34. To Wil and MaryBeth, try looking around on this site for previous discussions on taxes. Under News Categories you’ll find Financial and Taxes in Retirement. Under this category there’re topics like Finding a Tax Friendly State for Retirement, etc.

    by Carole — January 31, 2014

  35. For Margie: I chose an area just N.of Scottsdale, just love it. So close to everything! I like the great healthcare we have here, all the constant things happening in the area, great shopping, the nice people, the list is almost endless, and I love my new home. Just right for my lifestyle, and of course I love the fabulous sunny weather of Arizona, especially this time of year. Have you thought about staying a bit in each city to see if it would be right for you? Good luck!

    by Loralee — January 31, 2014

  36. Freezing in Wisconsin. Looking to leave the state. Any suggestions for apartments in the Phoenix area? Don’t know very much about the different towns so looking for some suggestions for a moderate-priced, 2 bedroom.
    Thanks.

    by Juliee — January 31, 2014

  37. We live in Vermont and are sick of the winters. We don’t mind seeing snow as long as it’s gone in a few days. We love being in or near the mountains but frankly we can’t seem to find anything below the intermediate price range. Any suggestions in the SC, NC or TN area?

    by Ellwyn — February 24, 2014

  38. Elllwyn: Check out Greenville, SC. I think it might offer what you are looking for in terms of price & proximity to mountains. Good luck.

    by Maureen — February 25, 2014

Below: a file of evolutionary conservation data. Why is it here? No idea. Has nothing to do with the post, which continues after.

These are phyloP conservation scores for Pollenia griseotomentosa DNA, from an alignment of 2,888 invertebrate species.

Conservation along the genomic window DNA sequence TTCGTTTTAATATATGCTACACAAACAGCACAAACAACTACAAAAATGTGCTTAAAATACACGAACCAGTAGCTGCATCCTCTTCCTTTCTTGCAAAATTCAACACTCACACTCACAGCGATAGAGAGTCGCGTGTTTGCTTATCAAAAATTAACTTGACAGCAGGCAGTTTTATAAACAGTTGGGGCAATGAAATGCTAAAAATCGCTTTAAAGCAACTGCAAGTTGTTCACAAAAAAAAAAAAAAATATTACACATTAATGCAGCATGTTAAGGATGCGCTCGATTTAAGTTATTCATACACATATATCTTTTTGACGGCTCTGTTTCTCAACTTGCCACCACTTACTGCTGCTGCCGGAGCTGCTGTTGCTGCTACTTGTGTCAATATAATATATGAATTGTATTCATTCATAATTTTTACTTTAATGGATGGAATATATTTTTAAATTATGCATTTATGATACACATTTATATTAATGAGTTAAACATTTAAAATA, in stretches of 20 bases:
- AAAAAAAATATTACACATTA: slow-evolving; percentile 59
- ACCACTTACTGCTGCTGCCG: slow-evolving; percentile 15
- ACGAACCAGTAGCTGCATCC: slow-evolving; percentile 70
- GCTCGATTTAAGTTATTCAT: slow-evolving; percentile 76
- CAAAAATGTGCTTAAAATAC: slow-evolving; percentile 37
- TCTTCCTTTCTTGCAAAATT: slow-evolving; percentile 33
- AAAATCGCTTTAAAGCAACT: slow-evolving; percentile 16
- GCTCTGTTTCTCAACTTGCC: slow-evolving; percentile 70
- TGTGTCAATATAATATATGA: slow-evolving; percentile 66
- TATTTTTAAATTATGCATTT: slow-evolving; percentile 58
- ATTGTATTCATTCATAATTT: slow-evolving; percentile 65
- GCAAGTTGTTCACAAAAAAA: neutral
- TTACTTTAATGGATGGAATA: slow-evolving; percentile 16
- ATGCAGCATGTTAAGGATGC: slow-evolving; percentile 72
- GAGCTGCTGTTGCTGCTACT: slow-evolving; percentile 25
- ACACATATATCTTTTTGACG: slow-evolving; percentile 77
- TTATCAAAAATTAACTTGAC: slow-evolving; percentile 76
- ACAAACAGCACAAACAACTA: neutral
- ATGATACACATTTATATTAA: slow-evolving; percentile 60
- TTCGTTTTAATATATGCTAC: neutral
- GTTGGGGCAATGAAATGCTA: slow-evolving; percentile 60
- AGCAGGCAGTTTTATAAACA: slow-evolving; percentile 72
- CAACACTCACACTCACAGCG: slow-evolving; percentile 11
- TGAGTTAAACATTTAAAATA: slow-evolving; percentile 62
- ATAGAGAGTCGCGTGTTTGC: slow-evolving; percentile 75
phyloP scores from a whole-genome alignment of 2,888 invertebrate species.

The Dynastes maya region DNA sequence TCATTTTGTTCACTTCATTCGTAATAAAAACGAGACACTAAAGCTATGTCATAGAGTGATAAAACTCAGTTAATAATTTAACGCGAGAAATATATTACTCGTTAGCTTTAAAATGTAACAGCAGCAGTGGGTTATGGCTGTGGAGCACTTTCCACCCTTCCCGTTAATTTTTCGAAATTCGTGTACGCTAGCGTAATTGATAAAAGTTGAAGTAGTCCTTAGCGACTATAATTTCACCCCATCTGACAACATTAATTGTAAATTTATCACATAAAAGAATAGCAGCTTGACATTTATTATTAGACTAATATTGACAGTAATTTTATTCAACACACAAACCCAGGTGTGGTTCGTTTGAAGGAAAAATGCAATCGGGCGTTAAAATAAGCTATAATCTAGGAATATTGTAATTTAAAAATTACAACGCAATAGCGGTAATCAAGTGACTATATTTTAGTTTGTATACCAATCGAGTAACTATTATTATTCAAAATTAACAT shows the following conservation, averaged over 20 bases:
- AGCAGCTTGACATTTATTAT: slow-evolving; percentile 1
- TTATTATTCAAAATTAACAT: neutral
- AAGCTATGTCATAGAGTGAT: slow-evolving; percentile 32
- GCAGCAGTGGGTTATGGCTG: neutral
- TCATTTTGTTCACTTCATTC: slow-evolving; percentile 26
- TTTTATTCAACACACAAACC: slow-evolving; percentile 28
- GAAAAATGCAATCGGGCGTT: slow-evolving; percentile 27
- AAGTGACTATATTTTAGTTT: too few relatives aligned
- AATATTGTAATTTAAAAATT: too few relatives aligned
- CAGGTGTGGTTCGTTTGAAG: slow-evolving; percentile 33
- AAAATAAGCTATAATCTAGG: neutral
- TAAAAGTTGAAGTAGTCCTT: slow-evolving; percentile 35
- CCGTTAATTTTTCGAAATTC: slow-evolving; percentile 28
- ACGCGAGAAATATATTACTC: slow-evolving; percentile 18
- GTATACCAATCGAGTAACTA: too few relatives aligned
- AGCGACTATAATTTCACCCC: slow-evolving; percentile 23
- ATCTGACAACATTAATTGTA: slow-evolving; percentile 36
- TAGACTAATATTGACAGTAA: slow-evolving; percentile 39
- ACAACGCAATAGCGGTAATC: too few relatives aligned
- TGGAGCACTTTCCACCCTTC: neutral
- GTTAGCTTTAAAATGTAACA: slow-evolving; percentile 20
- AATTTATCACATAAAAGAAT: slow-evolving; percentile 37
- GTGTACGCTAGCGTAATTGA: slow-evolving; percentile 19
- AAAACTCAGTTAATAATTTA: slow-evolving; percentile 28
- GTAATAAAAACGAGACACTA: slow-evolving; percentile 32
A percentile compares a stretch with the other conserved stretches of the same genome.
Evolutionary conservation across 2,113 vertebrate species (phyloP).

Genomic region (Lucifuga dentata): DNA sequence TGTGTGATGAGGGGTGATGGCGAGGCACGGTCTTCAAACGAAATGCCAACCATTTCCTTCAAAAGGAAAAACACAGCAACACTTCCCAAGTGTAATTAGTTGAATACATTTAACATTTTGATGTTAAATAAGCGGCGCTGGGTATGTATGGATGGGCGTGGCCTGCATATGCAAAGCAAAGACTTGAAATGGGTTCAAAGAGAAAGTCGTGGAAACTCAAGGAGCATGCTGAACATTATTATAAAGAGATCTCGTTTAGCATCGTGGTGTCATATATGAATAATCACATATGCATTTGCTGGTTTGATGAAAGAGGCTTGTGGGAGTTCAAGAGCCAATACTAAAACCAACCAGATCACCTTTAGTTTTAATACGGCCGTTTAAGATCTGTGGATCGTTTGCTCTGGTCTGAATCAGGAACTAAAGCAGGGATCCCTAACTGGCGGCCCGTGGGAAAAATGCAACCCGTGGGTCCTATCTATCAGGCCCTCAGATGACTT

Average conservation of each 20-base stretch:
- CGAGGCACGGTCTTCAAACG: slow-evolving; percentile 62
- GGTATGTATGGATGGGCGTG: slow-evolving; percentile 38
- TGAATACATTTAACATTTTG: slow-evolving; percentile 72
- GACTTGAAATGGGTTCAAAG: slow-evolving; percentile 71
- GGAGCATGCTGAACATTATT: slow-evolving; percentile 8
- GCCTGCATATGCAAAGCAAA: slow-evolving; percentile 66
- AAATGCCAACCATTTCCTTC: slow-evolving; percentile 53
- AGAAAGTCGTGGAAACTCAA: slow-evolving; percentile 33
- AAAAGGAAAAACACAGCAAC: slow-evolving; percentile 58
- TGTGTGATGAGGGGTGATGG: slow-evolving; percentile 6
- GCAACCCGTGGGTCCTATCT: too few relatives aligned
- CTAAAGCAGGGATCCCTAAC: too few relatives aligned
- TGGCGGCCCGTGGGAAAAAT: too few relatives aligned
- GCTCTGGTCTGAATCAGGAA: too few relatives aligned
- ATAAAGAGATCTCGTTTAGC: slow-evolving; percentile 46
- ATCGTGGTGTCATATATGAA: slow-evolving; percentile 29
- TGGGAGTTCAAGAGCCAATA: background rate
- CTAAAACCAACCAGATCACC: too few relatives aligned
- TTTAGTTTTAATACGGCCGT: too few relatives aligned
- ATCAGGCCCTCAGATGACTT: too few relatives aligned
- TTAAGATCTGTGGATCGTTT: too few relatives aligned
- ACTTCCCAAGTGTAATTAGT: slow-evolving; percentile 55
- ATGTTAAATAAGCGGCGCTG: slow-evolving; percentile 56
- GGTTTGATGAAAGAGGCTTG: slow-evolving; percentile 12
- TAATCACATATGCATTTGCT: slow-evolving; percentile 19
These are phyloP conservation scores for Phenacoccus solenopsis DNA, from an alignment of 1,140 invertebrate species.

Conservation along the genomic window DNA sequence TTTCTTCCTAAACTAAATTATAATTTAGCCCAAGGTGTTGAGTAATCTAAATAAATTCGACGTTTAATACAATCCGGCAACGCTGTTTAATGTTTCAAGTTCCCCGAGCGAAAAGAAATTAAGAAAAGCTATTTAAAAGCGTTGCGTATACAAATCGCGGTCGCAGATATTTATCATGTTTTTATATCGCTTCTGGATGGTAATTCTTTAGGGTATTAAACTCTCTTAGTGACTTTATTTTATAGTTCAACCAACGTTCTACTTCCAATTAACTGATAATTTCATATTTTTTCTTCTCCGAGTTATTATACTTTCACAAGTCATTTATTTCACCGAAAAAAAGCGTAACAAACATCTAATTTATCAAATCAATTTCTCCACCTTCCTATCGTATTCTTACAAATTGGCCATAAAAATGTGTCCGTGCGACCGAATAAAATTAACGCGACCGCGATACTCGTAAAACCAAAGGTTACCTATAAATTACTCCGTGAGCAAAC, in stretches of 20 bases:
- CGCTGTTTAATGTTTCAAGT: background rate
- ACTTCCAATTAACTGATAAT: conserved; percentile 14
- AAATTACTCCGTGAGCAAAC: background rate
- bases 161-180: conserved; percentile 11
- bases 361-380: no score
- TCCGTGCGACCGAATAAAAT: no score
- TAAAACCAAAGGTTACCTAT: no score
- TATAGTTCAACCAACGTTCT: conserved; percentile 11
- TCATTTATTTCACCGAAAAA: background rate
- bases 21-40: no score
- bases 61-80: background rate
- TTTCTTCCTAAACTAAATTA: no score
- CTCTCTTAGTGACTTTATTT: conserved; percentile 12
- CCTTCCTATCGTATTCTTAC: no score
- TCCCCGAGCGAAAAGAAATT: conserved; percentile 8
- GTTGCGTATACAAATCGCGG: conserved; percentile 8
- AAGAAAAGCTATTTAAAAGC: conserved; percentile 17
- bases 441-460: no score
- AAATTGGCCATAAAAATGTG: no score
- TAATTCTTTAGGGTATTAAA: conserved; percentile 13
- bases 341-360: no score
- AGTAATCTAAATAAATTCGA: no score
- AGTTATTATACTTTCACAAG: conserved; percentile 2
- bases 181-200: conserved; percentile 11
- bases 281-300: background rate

39. Margie: I just bought a small home in Tucson, and am now packing up my NY home in preparation for moving. I chose Tucson because: I think the topography is prettier and more interesting. Not as flat as Phoenix, beautiful saguaro cacti and flowering shrubs all around, surrounded by mountains; Tucson is only blue city in red state and yes, I swing liberal; wonderful university and university neighborhood; very active live music scene; and Bonus…Tucson is cooler. Also, I haven’t yet been there but green valley is nearby and it is cooler still.

    by Ginger — February 26, 2014

  40. Hi Ginger glad to see your blog. Know you had knee surgery a couple of days ago, and take it all went well. Good luck with packing and your move, I am planning to go down to Arizona in March and look around. Have a real estate person coming to look at the house next week. Then I will be packing like you and moving on.
    Good Luck and keep in touch. I did get in touch with your park and they were very nice with info.

    by svenska — February 27, 2014

  41. Svenska: just had my surgery yesterday. Still throwing up! Thanks for your concern. Don’t know if I’ll be there yet when you come own. Maybe we can have coffee if I am, if you are going as far south as Tucson. I’m getting very excited as time gets near! Hope this surgery gets me back on my feet!

    by Ginger — February 27, 2014